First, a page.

Directed by Ken Wardrop. Starring a bunch of Irish females. Rabbiting on about Irish males.
THE PLOT: Over the course of 80 minutes, Wardrop lets the mna na hEireann talk about the men in their lives, and consider the life in their men. The whole spectrum of standing by your man is covered, from young girls talking about their dads, older girls talking about brothers, and boyfriends, and, later, husbands. From first love to becoming a widow, Wardrop’s charming documentary charts the life of the Irish male from the cradle to the grave through the eyes of the women who love them.
THE VERDICT: Try to imagine, if you will, a Creature Comforts special centred on Irish women – some of them quite possibly Pat Shortt in drag – talking about the men in their lives, and you’re somewhere close to the mildly guilty pleasure here. The women of Ireland indulging in their favourite pastime; talking about men – how could it not be a delight?
For some men, of course, the very definition of a chick flick is any movie in which the woman talks. Well, it would appear that young Irish filmmaker Ken Wardrop has just made the ultimate chick flick in this sweet and wonderful – and award-winning – gem.
A winner at the most recent Galway, Dublin and Sundance film festivals, His & Hers is the inevitable leap from ten award-winning, largely autobiographical shorts for Wardrop to his feature debut. Made for just €100,000, it may not have the flash, bang or wallop of Prince Of Persia or the glamour and glitz of Sex & The City 2, but His & Hers beats both hands down when it comes to humour and heart.RATING: ****
Directed by Nicole Holofcener. Starring Catherine Keener, Oliver Platt, Rebecca Hall, Amanda Peet, Ann Morgan Guilbert.
THE PLOT: Catherine Keener turns in yet another extremely Catherine Keener-esque performance as retro-furniture gallery owner Kate, slowly beginning to realise that she and her husband, Alex (Platt, an actor who seems to have eaten all his early potential, with extra chips), basically make their living by preying on the shell-shocked relatives of the recently deceased for their second-hand furniture. Adding to her sense of guilt is their expressed plans to turn the neighbouring apartment of 91-year old Andra (Guilbert, who might just be Jerry Stiller in a nightgown) into their master bedroom. Which can’t come too soon for the ailing old dear’s perma-tanned granddaughter Mary (Peet), a selfish go-getter who’s happy to leave all the nursing and affection to her sister, Rebecca (Hall), a shy, sensitive and achingly single mammogram radiology technician. Mary’s also single, but that still doesn’t explain why she ends up in bed with Alex.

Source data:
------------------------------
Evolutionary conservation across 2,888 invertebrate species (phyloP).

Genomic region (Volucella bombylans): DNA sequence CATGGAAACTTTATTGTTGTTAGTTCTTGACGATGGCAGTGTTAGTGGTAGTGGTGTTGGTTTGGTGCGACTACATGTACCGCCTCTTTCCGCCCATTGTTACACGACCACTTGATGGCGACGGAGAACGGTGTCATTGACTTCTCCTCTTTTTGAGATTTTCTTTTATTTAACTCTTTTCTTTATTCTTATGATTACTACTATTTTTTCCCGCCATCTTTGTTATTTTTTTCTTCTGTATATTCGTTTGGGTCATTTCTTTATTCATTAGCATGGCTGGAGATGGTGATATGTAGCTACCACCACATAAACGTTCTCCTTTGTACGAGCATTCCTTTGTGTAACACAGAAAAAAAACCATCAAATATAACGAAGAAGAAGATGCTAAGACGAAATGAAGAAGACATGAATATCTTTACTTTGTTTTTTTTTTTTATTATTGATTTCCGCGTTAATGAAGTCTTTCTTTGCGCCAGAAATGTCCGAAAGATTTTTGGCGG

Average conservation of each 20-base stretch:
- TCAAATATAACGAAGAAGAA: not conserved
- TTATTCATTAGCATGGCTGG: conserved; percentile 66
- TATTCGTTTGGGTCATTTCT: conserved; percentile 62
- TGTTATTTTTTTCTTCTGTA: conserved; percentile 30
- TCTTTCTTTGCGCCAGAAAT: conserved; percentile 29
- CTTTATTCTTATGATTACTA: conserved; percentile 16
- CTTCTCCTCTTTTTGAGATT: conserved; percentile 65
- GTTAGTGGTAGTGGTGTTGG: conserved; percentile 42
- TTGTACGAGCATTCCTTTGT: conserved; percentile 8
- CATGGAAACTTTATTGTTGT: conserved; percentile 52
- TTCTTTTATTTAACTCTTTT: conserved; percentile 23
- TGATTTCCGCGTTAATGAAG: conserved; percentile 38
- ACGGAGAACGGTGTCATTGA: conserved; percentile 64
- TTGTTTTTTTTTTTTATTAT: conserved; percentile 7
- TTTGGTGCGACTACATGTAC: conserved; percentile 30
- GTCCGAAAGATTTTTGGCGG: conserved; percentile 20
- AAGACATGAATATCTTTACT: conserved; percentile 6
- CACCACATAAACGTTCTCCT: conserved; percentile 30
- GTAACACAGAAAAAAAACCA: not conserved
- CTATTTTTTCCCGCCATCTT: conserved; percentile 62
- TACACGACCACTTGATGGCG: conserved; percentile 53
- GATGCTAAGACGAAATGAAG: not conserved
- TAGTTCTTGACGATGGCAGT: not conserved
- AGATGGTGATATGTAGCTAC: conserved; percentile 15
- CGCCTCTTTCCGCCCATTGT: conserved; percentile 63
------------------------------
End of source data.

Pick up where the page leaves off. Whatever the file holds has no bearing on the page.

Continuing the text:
THE VERDICT: The latest offering from Nicole Holofcener (Friends With Money, Lovely & Amazing, Sex & The City) is a film primarily about middle-class guilt amongst New York’s brownstone brigade – which, of course, is always fertile ground if you’re looking for some Woody Allen-esque comic insights into modern life. Only trouble is, for all its cleverness and good intentions, this film is quite annoying. Very, very annoying, in fact. Verging on Hal Hartley.
The weight of the world seems to be permanently resting on Catherine Keener’s head, making her eyes droop and her hair lank and lifeless. You’ll feel the same way by the end of this film. RATING: **
Directed by Rick Famuyiwa. Starring Forest Whitaker, America Ferrera, Carlos Mencia, Regina King.
THE PLOT: Director Rick Faulyiwa takes a necessarily lighthearted approach to this fluffy confection about two ethnically-divided families sharing a wedding, with Whitaker and co. generally enjoying a fine Carry On, but…
…this is low-wattage stuff. Delayed from its original May 12th release, and reviewed then, there’s still very little excuse to be found for this film, a fine cast slumming it in a would-be wacky comedy that Tyler Perry could churn out in his sleep. And that’s saying something, given that the comedies he churns out when he’s awake aren’t all that noteworthy. RATING: **
Directed by Robert Luketic. Starring Ashton Kutcher, Katherine Heigl, Tom Selleck, Catherine O’Hara, Katheryn Winnick.
THE PLOT: Holidaying with her overbearing dad (Selleck) and her tipsy mum (O’Hara), the recently dumped Jen (Heigl) falls head-over-heels for the hunky Spencer (Kutcher) and the two are soon setting up home together. Only trouble is, Spencer’s really a killer-for-hire, and his attempts to give up the bad life to settle down in the suburbs with his oblivious beloved is soon up in smoke – literally – as new neighbour after new neighbour tries to wipe him out.